Preparing for your new puppy: A complete checklist

Preparing for your new puppy: A complete checklist

Posted by PetDirect on 23rd Jul 2021

Like having a baby, there is so much you can do to prepare and feel confident in yourself when your puppy arrives. It helps to learn about puppy training, how to puppy proof your home/space, and understand what you will need before brining your puppy home.

1. Start learning about puppy training.

Here are some books on puppy training that you can read.

Easy Peasy Puppy Squeezy by Steve Mann

Puppy Start Right by Kenneth M Martin

Perfect Puppy in 7 Days by Sophia Yin

If you are after something more visual, check out this video playlist on Puppy Training by Kikopup.

Learning about positive reinforcement dog training will help you know how to teach your puppy to do what you want. You can also reach out to a local professional dog trainer to help you with puppy training.

A lot of professional dog trainers will offer “Puppy Prep” coaching sessions, where the trainer comes to your home to help you set up. They typically check the property and set up inside, making sure it’s puppy safe. They will make suggestions like where to keep the dog's crate or sleeping area, how to puppy proof the house and talk about what are the most important things to train first. 

Click here to find a professional dog trainer in your area.

2. Puppy proof your house!

Just like baby proofing! Imagine only being 8 weeks old. Your puppy is going to be teething and will chew on almost anything. Some puppies are bigger chewers than others. Your puppy is not going to be fully toilet trained and, in fact, that is one of the first things you are going to focus on teaching. By puppy proofing your house, you are on the road to success and less stress with your puppy.

Here are some helpful tips:

  • Roll up and remove rugs. Your puppy will be likely to pee on them and they are hard to clean. Roll them up and put them away until your puppy is toilet trained.
  • Any precious items should be out of reach of the puppy (e.g. that antique wooden chair that your great great grandfather made). Take it out of the area where the puppy will be until the puppy has gone through the teething / land shark stage.
  • Close doors so that your puppy doesn’t have access to the whole house right away. When you first bring your puppy home, it is a good idea to not give them access to the whole house right away. Firstly, it’s a lot to take in. Remember your puppy has just left her mum and siblings for the first time ever and is in a brand new strange place. Secondly, your puppy is not toilet trained! Anytime they are inside, they must be supervised and taken out on regular trips to the designated toilet area (grass usually). If you can’t see your puppy, it is likely they are going to go potty somewhere you don’t want them to.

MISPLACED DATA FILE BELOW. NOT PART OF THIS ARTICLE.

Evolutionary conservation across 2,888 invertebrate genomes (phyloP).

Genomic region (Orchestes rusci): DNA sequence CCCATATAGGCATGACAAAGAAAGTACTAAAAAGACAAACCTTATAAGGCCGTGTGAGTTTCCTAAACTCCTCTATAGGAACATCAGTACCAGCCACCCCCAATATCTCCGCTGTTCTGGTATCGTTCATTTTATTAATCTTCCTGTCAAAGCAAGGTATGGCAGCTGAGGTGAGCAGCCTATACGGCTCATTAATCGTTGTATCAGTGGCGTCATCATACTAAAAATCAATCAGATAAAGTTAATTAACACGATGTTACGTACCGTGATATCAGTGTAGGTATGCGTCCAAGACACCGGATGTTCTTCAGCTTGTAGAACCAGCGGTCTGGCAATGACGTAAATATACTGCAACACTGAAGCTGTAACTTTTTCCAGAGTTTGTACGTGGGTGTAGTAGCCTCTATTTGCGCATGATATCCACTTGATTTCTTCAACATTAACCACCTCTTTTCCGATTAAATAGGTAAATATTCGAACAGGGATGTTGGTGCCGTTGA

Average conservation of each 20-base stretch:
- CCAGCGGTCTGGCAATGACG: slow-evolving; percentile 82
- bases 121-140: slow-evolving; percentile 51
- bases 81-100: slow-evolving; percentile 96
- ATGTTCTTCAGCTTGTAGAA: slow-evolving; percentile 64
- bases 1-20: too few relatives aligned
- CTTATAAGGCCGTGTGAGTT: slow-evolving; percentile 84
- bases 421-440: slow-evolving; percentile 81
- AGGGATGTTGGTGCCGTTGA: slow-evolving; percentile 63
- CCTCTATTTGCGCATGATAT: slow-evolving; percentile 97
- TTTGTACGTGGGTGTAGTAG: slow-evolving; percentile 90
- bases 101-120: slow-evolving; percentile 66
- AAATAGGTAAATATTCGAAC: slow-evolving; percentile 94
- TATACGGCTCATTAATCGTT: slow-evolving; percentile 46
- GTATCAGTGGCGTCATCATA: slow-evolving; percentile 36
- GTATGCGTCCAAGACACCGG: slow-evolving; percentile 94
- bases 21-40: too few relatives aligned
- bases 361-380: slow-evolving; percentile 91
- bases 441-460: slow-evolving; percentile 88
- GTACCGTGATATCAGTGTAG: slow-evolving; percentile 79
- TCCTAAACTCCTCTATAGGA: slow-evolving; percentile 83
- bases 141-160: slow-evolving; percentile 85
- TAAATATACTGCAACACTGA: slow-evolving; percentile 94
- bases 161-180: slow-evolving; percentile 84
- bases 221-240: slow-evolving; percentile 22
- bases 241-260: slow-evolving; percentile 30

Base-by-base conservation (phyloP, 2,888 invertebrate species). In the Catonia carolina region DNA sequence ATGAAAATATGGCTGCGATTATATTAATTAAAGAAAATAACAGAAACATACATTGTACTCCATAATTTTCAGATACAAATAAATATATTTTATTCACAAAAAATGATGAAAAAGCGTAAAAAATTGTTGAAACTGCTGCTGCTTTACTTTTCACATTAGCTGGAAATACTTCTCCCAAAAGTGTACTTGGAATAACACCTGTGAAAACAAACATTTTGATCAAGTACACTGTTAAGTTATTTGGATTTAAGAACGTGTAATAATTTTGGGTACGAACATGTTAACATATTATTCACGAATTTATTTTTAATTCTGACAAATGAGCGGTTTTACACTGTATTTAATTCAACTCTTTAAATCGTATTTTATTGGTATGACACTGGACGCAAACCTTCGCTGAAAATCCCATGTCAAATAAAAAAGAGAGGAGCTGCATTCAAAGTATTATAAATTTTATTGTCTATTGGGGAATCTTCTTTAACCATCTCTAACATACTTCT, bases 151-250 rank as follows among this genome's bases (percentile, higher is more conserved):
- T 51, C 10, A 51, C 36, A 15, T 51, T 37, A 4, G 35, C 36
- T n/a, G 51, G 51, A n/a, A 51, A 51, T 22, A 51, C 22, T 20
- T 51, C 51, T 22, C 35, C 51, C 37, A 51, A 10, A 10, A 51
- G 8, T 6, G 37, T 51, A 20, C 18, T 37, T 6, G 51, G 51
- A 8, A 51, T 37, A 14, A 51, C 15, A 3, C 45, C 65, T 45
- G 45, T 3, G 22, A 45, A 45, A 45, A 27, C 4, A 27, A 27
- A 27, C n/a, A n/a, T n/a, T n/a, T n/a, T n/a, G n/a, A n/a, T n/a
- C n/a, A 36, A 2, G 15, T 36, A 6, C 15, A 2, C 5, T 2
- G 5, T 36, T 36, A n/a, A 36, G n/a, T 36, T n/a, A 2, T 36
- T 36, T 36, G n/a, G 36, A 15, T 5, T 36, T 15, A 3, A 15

• Try to go around your house where your puppy will go and look for anything the puppy could hurt itself on. Exposed wires, toxic plants, harmful foods and household poisons need to be securely and safely stored away. (Told you it’s just like baby proofing!)
  • Make sure your yard and fencing is totally puppy proof. If it is not, keep your puppy on leash and supervise when you are outside. If you have a deck that the pup could climb under and get trapped, it's a good idea to put a barrier up so that you don’t have to go crawling under the house to retrieve your puppy on adventures.
  • Choose your puppy safe zone. Somewhere that you will designate for your puppy to relax, play and sleep in. Anytime you are not able to supervise your puppy they should be in their puppy safe zone. Again, just like with a baby, you will soon realise that your fluffy little shadow wants to follow you absolutely everywhere. To the toilet, the shower. Puppy pens, baby gates, and crates help to set up a puppy proof / puppy safe zone. It helps to spend a lot of time teaching puppies to love being in their puppy safe zone and teaching them that alone time is calm time.

To make sure your house and garden is puppy safe check these resources by Pet First Aid New Zealand. You might be surprised to find out what New Zealand plants are not safe for dogs. Familiarise yourself with these resources so that you are confident your house is puppy proofed.

3. Shopping time!!

It can be overwhelming trying to figure out what to buy for your new puppy, so we have put together a list to make things easier:

Bringing a puppy into your life and family is certainly one of the most exciting things you will do!

If you have any questions or would like some more guidance about what you will need for your puppy, don't hesitate to reach out to one of our Customer Service Experts on 0800 200 240.

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